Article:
Tuesday, December 13, 2011

Great American Hero (Part 1) - Who Is George Bailey?

A Review of “It’s A Wonderful Life”

This is the first time I watched the movie as an adult, understanding much about banking, psychology and history. And boy is that a rich movie! Every scene taught something about the values of the era in which it was made (1946)! And it is striking how different their values are from our own.

If you’ve been living in the Soviet Union the past seventy years and have not seen this movie, go see it (Amazon sells it Instant Streaming for $10). If you must, the plot is summarized at some length on Wikipedia, but I’ll briefly describe it here. The movie is about George Bailey, a man who is presented with numerous dilemmas between his own desire and duty, and he continually chooses duty. He saves his brother, but at the cost of hearing in one ear. He prevents an accidental poisoning, but takes a beating for it. When his father dies suddenly, he saves his business (“Bailey Building and Loan,” sort of a credit union), but has to give up travelling (his heart’s desire). He saves it again after a few months, but has to delay college for four years, giving his college money to his brother (who will return to run the business). After four years, his brother returns but has a better job offer; he stays running the business to allow his brother to follow his dreams. Then he gets married, and on the way to finally travel for the first time with his new wife on their honeymoon, he sees a run on the bank. He saves his business by giving away all the money he saved for his honeymoon. Finally, after he has some success in his business, he’s offered a job that will make him wealthy but close the business and thus hurt his friends; he refuses it. Finally, after his uncle loses a large amount of money, the bank is going to close and he’s going to go to jail for fraud. He considers suicide so that his life insurance policy would keep his business running and his family secure, but then an angel intervenes and shows him how important his life has been to so many people.

The striking thing about the story is that George Bailey never gets what he wants. He wants to travel. But he never gets to, not even in the happy ending. The miraculous ending is that his friends come to his rescue, donating enough money to him to keep him doing his job. Every step of this man’s life is a sacrifice, choosing duty and sacrifice to others over selfish desires. He suffers, and suffers and suffers. The only reward he ever gets is in relationship with friends and family. And the message of the movie is that friendship is enough. You don’t need money, or fun, or even a job you like. In fact, you should be willing to give up all those things.

There are a number of other things that George Bailey does which are unheard of in modern movies and TV. After having the worst day of his life, he gets frustrated and yells at his kids. After he realizes what he’s done, he immediately apologizes. Who does that? What modern movie shows such a man with the courage and humility to immediately admit he was wrong and apologize? When there was the run on the bank, they are handing out cash to people without paperwork; they expect the people will remember and honestly report how much they took at a later time. What kind of world does that kind of relationship exist between a business and its customers? And who can put that kind of trust in others? When his uncle loses the money, takes responsibility for it:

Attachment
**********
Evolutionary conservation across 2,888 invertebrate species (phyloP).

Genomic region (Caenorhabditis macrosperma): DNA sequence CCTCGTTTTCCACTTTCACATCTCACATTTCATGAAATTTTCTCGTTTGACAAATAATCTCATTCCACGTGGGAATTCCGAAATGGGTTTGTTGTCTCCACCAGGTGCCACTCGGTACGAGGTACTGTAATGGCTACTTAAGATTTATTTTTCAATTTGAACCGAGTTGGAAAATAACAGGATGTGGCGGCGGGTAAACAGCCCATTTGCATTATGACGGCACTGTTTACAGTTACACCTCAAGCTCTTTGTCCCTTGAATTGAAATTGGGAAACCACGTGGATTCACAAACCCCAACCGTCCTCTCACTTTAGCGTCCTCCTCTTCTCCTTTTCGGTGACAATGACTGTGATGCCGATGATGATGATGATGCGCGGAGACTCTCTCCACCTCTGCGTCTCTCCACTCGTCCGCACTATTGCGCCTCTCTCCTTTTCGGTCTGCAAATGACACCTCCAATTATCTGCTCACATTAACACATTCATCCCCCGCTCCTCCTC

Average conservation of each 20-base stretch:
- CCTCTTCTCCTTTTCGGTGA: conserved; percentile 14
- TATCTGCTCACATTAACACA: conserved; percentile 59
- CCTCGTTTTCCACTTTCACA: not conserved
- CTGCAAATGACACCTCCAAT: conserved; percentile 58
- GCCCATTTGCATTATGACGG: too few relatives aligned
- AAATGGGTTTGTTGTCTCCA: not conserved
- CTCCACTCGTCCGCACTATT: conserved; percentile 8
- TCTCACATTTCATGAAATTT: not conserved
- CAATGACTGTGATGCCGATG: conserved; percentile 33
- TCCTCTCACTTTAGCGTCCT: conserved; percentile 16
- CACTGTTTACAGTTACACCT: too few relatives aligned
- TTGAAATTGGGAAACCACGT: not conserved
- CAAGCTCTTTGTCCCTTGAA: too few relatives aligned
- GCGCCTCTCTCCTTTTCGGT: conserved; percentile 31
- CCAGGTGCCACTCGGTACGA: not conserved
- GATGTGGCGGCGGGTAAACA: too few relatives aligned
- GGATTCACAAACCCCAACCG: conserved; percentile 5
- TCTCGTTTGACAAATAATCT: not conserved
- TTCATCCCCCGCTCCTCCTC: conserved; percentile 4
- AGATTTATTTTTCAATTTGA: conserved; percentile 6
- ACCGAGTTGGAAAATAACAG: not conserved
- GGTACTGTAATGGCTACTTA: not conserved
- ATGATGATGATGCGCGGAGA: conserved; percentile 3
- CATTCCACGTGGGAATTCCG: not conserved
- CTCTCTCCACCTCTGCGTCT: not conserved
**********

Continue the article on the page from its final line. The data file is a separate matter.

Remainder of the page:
Bailey: No, there’s no discrepancy in the books. I've just misplaced $8000. I can't find it anywhere.
Potter: You misplaced $8000?
Bailey: [meekly] Yes sir.

He covers for his uncle. He is a man who takes the blame due to another, even when it will here cost him dearly. He suffers here when it would be easy for him to throw his idiot uncle under the bus. Who is manly enough today to do such a thing?

I entirely agree with the celebration of George Bailey and his character. But I must also note that the philosophy underlying the praise is still largely secular (which is not consistent with my caricature of 1940s America). Common disbelief in angels is a theme that is played upon, but angels in “It’s a Wonderful Life” are more like fairies than Christian angels: silly things with limited power trying to put humans on the right path. The movie’s message was summarized by the Clarence the angel, “No man is a failure who has friends.” Though I think it a far better approximation of Truth than modern movies that might say, “No man is a failure who has money/a hot wife/success,” or “No man is a failure who lives his own life.” God (or the angelic order) shows George that his life is meaningful because he has lots of friends; God is not a relevant factor in determining a man’s purpose in life.

Part 1 - Who is George Bailey
Part 2 - George Bailey vs The Modern World

1 comment: